It was a pleasant surprise when some pictures from Sardinia dropped into my mailbox. The pictures were sent to me by Piero Addis and show fishermen from Sardinia (Italy) fishing bluefin tuna with the traditional fish trap called «tonnara». This kind of fish trap is still in use in Sardinia although the decrease in the bluefin tuna stock has led to a decrease in the catches and number of fish traps. There are now only three fish traps left in Sardinia. One of them can be seen below.
The first two pictures show the «Mattanza», the happening when the bluefin tuna is trapped in the last chamber of the tonnara. This has always been an important event for the fishermen in Sardinia.
The net is hauled and the bluefin tuna is forced to the surface where they will be landed into the vessels surrounding the chamber – also referred to as «the chamber of death». The last years there has been a significant decrease in the average size of the fish caught in these traps. While swimming in the tonnara there are still some nice seized bluefin tuna to see.
The use of the traditional traps (tonnare) in Sardinia (southern Italy) can be traced back to the 15th century when the areas were under Spanish influence. The tonnara is a complex fishing gear consisting of nets and chambers. Every year the trap is set out at the same place. A leading net that may be over 1000 meters long leads the fish into several chambers. Illustrasjon: P. Massidda.
The leading net lead the fish to different chambers whereas some can be opened and closed manually. The Italians name the leading net as «the tail» and the part with the chambers is referred to as «the castle». A large number of heavy anchors are used in order to maintain the position of the tonnara.
At the end of the18.th century there were over 25 tonnare in Sardinia. The fishing season lasted from the end of April till the middle of June when the bluefin tuna were migrating along the coastline. The caught tuna end their lives in the last chamber in the trap; the chamber of death (camera della morte). From this part of the trap the tuna is forced to the surface and landed into boats attached to the trap. To the coastal communities this is an important event called «Mattanza». The pictures on this post show this happening in the 1940’s. During this highlight of the catch as many as 100 fishermen may participate. In a single catch there could be several thousands tuna.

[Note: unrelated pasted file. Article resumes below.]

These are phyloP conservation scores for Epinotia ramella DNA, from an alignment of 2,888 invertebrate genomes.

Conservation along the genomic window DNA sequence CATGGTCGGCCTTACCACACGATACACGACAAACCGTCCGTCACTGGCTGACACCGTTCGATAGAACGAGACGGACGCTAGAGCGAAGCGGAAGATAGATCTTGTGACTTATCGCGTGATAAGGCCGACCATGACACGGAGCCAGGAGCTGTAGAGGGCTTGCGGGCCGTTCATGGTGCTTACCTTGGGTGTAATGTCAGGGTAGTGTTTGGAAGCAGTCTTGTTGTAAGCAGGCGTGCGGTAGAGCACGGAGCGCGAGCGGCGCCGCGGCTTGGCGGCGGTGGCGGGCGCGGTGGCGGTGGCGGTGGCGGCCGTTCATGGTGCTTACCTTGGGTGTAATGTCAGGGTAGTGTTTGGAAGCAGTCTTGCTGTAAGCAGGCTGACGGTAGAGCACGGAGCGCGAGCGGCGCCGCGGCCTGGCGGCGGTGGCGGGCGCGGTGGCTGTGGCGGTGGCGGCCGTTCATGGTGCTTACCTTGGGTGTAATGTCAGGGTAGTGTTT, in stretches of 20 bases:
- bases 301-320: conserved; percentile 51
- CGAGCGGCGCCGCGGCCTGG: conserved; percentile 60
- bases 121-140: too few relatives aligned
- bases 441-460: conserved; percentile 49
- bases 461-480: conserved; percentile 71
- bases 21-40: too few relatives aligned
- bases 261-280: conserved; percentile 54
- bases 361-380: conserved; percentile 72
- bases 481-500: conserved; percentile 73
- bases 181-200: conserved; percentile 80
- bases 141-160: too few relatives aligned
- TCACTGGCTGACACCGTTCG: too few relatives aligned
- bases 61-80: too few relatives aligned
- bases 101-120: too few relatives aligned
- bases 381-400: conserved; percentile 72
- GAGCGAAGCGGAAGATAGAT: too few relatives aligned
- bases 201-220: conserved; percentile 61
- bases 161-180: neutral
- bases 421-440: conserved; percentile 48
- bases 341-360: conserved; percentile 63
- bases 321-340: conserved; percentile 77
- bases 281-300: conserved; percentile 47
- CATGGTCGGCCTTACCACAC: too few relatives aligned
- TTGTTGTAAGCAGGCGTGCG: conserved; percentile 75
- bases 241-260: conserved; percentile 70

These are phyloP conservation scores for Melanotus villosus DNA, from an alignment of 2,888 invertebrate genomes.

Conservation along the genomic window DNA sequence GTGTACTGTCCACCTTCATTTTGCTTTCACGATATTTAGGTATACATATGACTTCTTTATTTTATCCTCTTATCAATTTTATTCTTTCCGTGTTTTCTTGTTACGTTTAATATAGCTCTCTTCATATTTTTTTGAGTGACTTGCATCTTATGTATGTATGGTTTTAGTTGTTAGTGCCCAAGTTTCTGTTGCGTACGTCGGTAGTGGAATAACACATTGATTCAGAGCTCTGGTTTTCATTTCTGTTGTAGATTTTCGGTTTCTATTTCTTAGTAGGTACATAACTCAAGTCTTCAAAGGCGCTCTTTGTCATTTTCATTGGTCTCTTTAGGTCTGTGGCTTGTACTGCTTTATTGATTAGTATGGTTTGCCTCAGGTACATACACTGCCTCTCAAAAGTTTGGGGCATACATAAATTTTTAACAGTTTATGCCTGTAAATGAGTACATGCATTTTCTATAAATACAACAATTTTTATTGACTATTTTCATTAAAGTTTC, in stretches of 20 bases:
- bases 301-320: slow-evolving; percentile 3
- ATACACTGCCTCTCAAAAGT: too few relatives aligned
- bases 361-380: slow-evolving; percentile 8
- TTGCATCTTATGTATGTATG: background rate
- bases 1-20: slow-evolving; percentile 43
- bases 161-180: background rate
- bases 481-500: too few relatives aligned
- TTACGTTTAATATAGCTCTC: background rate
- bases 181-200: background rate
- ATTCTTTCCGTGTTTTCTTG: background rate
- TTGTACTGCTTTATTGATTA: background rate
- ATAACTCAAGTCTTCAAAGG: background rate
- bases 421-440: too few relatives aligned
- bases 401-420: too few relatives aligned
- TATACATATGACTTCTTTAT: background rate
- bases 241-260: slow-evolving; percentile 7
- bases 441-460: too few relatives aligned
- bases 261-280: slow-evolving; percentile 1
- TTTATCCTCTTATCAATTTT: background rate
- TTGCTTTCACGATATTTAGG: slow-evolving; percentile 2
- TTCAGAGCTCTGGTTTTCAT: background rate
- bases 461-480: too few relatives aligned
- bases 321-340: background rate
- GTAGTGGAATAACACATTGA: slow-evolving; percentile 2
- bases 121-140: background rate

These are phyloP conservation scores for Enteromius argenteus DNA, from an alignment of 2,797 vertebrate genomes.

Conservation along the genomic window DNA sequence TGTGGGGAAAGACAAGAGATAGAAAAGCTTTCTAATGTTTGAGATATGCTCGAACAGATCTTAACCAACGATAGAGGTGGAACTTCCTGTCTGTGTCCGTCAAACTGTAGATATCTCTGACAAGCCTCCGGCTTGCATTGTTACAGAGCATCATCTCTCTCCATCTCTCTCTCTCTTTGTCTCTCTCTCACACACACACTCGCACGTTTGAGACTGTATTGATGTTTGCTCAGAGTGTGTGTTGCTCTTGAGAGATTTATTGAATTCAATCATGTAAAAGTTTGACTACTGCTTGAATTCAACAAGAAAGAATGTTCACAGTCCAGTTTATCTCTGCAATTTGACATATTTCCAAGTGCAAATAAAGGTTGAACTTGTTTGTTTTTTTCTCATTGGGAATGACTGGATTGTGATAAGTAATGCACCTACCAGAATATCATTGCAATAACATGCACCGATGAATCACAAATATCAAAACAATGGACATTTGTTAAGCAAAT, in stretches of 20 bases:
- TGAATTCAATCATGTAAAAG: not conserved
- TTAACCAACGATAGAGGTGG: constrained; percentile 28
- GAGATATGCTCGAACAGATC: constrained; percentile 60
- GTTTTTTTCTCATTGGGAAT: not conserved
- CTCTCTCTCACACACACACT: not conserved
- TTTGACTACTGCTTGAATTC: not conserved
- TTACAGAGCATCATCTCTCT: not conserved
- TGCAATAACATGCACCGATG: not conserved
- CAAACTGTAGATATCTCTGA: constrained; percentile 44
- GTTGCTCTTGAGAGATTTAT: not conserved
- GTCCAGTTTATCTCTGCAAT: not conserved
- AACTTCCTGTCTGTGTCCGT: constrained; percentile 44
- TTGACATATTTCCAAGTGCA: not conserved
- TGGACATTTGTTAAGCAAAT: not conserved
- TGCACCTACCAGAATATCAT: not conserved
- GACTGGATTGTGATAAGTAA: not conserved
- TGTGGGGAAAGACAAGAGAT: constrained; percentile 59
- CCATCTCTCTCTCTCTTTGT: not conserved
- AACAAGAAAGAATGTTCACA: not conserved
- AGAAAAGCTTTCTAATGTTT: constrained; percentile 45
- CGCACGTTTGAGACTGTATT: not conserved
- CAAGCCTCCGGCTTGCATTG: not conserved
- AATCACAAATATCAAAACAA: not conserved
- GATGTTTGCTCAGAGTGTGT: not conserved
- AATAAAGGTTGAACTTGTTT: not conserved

The tonnara was emptied 12-15 times during a season and the Mattanza was led by a supervisor; named the «Rais». The pictures on this post shows fishermen from Carloforte (Sardinia). Almost the entire population in this coastal community are participating in the one of the many processes regarding the fishery, work related to the fishing gear, canning, freight, export and so on. Large bluefin tuna were sold fresh for local consumption or canned for export. At the end of the 1960’s there was a significant decrease in the catches for this traditional italian fishery and there are now only three tonnare left in Sardina. In the entire Mediterranean Sea there are believed to be not more than 10 such fish traps left. Photos given by Piero Addis.
The Norwegian senior scientist Leif Nøttestad had a clear recommendation to the International Commission for the Conservation of Atlantic Tunas (ICCAT) during a World Symposium on Atlantic bluefin tuna in Santander, Spain this week. The situation for the Atlantic bluefin tuna (Thunnus thynnus) is critical.